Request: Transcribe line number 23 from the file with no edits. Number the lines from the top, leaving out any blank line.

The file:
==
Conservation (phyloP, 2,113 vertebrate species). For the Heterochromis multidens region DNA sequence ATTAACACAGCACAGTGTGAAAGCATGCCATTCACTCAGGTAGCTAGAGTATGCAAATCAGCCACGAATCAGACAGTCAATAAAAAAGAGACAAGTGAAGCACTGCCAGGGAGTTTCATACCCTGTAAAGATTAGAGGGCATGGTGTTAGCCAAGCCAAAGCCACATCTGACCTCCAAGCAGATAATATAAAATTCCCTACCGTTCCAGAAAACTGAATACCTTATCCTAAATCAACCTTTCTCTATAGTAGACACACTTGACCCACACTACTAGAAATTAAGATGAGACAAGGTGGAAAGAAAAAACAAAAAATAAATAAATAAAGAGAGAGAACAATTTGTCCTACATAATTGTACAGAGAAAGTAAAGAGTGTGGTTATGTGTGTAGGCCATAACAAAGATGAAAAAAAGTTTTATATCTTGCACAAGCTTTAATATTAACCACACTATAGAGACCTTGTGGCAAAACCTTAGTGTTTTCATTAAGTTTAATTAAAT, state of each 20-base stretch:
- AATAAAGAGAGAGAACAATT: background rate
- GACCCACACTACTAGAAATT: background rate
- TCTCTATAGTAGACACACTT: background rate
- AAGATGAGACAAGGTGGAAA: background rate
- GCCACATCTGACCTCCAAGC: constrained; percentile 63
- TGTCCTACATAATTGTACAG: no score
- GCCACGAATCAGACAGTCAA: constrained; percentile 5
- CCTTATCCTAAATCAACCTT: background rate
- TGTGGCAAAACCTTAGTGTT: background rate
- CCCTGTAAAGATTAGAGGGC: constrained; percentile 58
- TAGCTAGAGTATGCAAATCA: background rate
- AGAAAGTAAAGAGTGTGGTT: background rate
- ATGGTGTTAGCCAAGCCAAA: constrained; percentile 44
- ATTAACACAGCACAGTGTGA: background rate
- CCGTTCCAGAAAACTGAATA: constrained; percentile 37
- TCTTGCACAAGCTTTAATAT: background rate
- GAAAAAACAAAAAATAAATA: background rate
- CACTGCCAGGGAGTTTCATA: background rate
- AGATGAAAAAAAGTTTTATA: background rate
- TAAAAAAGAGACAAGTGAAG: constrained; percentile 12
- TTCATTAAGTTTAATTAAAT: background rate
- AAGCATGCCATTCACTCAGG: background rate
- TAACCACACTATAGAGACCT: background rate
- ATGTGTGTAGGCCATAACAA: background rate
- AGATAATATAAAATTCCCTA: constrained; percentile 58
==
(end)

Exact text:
- AAGCATGCCATTCACTCAGG: background rate